Photo: donnamarijne (flickr)
We’ll hear musical laments that pass beyond the veil from the Codex Las Huelgas, as well as a musical homage by Josquin des Prez, and death’s depiction in the keyboard music of Johann Jakob Froberger. Plus, we’ll follow Percival on his quest for the Holy Grail, travel along Celtic crossroads, and hear a thirteenth-century service for St. Martin of Tours.
In the Middle Ages, the planctus was a popular musical genre intended for mourning. Surviving monophonic plancta exist in both Latin, Occitan, and Catalan.
Plancta from the early fourteenth-century Codex Las Huelgas, such as Quis dabit…, often commemorate the life and death of nobility or other notable persons. In this case, the planctus was written in honor of Alfonso VIII of Castile, who reigned from 1158 till his death in 1214.
Nearly two-hundred years later Josquin des Prez set a lament for a fellow composer and cherished music teacher. Josquin’s deploration on the death of Johannes Ockeghem takes its text from an elegy written by poet Jean Molinet. In Molinet’s elegy, composers such as Pierre de la Rue, Antoine Brumel, Loyset Compère, and Josquin himself are urged to “don the clothes of mourning” and honor their departed musical compatriot.
Even without words, music is able to express our innermost emotions, extending beyond this life into the next. The Tombeau on the death of Monsieur Blancheroche composed by seventeenth-century keyboardist Johann Jakob Froberger is proof of this. In the Tombeau, Froberger immortalizes the lutenist Blancherocher’s fatal tumble down a flight of stairs with a long descending scale. Be sure to listen for it!
Harmonia Vault Segment: Percival’s quest for the Grail
One legend that explores the boundaries of this life and the powers beyond is Percival and his quest for the Holy Grail. Some versions of the story say the Grail was a cup used to collect Jesus Christ’s blood as he died on the cross; others say the Grail grants eternal life.
Back in 1999, we retold the Percival legend on an episode of Harmonia featuring music of French Canadian ensemble La Nef from their recording Percival: The Quest for the Grail.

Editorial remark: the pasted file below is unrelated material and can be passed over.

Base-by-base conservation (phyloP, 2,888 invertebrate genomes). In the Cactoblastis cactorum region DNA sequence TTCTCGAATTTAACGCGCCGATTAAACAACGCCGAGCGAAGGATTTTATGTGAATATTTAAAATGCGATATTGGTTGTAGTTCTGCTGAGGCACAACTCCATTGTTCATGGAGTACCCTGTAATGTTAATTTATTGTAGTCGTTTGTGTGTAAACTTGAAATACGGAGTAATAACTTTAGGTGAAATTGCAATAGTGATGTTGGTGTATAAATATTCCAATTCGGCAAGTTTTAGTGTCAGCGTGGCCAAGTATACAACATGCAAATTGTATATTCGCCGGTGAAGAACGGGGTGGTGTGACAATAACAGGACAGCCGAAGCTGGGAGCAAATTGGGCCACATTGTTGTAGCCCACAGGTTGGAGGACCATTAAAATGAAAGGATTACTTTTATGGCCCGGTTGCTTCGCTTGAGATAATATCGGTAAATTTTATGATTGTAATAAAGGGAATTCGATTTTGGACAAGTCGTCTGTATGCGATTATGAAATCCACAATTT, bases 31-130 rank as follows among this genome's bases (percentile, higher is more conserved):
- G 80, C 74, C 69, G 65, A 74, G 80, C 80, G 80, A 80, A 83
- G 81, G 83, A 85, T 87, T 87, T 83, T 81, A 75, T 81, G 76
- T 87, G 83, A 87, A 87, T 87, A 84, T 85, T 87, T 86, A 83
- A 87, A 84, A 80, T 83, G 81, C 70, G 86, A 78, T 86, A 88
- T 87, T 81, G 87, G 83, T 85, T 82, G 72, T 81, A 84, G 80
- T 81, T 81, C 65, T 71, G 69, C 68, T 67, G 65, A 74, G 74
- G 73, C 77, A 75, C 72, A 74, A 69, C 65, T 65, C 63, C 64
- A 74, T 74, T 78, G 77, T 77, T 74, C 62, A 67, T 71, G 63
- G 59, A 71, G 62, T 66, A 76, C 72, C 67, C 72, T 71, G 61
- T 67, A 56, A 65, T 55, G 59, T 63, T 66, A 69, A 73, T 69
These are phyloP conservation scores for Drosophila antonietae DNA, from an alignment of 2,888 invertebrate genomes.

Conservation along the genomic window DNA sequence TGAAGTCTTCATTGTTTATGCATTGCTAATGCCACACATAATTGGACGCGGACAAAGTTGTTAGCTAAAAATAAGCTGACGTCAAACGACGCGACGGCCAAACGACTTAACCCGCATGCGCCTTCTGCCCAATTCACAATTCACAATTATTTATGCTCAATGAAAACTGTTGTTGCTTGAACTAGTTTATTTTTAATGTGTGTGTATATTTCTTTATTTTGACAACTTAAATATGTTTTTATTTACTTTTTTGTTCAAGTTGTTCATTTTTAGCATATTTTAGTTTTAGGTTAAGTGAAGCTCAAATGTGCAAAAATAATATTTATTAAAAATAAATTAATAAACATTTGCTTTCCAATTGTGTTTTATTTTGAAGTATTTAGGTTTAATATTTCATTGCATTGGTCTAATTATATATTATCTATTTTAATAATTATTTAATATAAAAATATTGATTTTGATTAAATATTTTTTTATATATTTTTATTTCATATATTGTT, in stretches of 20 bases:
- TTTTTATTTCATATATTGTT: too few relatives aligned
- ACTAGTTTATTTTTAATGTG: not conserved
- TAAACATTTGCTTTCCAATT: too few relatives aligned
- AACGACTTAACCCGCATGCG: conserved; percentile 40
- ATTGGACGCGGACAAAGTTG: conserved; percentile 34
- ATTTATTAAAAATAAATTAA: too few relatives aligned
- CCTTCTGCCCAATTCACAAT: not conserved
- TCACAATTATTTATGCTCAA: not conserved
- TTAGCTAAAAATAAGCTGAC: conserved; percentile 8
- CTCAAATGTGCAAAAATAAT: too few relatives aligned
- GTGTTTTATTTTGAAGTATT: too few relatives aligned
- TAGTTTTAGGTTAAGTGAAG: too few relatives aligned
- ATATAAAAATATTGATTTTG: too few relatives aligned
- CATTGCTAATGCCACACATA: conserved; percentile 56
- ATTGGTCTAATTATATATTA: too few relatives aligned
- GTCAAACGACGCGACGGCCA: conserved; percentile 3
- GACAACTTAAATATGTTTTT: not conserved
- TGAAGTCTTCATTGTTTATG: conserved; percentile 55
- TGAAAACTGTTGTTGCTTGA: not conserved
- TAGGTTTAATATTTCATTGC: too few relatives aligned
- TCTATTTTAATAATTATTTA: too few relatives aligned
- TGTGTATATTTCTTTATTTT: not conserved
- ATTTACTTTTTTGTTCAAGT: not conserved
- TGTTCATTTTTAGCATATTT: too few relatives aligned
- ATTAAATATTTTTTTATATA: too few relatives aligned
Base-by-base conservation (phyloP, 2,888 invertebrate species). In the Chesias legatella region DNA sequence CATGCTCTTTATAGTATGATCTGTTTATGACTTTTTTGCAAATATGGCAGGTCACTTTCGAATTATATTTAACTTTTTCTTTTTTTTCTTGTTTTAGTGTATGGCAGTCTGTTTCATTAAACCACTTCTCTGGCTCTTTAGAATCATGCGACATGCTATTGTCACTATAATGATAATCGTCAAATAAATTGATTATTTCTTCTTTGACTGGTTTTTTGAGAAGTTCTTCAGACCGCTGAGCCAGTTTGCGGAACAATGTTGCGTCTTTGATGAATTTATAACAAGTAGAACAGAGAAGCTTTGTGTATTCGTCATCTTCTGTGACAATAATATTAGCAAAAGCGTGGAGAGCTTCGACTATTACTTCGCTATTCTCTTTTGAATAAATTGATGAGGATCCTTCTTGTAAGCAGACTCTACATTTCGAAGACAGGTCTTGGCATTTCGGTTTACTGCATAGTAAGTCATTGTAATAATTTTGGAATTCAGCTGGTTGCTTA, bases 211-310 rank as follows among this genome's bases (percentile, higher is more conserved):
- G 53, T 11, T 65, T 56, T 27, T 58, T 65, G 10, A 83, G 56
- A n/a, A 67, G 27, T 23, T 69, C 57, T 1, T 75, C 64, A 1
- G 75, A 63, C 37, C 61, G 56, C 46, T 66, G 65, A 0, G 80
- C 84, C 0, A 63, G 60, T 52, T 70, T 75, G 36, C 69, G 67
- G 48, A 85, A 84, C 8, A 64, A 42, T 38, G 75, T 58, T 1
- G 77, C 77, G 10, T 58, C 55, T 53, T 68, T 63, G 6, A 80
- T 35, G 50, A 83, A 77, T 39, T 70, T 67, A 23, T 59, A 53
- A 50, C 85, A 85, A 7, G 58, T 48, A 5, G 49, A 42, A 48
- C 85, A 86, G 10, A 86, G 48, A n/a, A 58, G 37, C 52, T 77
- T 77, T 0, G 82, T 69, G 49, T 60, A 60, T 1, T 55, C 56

In this excerpt, Percival’s desire to become a knight had led him far from home to the court of King Arthur…
In the next section of La Nef’s retelling of Percival’s story, the young knight, has reached King Arthur’s court. Arthur’s enemy, the Red Knight, has just stolen Queen Guinevere’s Golden Goblet, spilled it on her, and left great insult. Percival, to prove himself, sets off to challenge the Red Knight.
On the way, a young maiden and a fool predict that Percival will become a valiant and famous knight. Percival defeats the Red Knight, and puts on his armour.
“The Maid Freed from the Gallows,” also called “The Prikeli Bush,” is a centuries-old English folk ballad with alternate versions from countries like Finland, Sweden, and Germany. Its lyrics describe the fear of a maid at the gallows. The maid waits for the arrival of someone who will rescue her from her plight. Most of those who pass by don’t care to offer the hangman a bribe for the maid’s life; but, in our version, rescue finally arrives with the maid’s true love.
Another folk ballad takes its text from a medieval Welsh manuscript called the “Black Book of Carmarthen.” Its twelfth-century text transmits a dialogue between Ysgolan, a man dressed all in black, and an unnamed other. Ysgolan, possibly a cleric or bishop, recounts his crimes against God—including the burning of a church and the killing of cattle—as well as his punishment and pains received from seaworms.
Featured recording: Historia Sancti Martini
The ensemble Diabolus in Musica is named for the musical interval medieval musicians called “the Devil in Music.” Under the direction of singer and musicologist Antoine Guerber, the ensemble dedicates itself to the interpretation of plainchant and polyphony from the twelfth to fifteenth centuries. Since 1992, Diabolus in Musica has performed at festivals throughout France and North America and put forth a trove of award-winning CDs.
Our featured recording by Diabolus in Musica is built around the reconstruction of music for the Solemn Office of St. Martin of Tours. This might be how music in his honor would have been sung at the Basilica of St. Martin of Tours in the thirteenth century.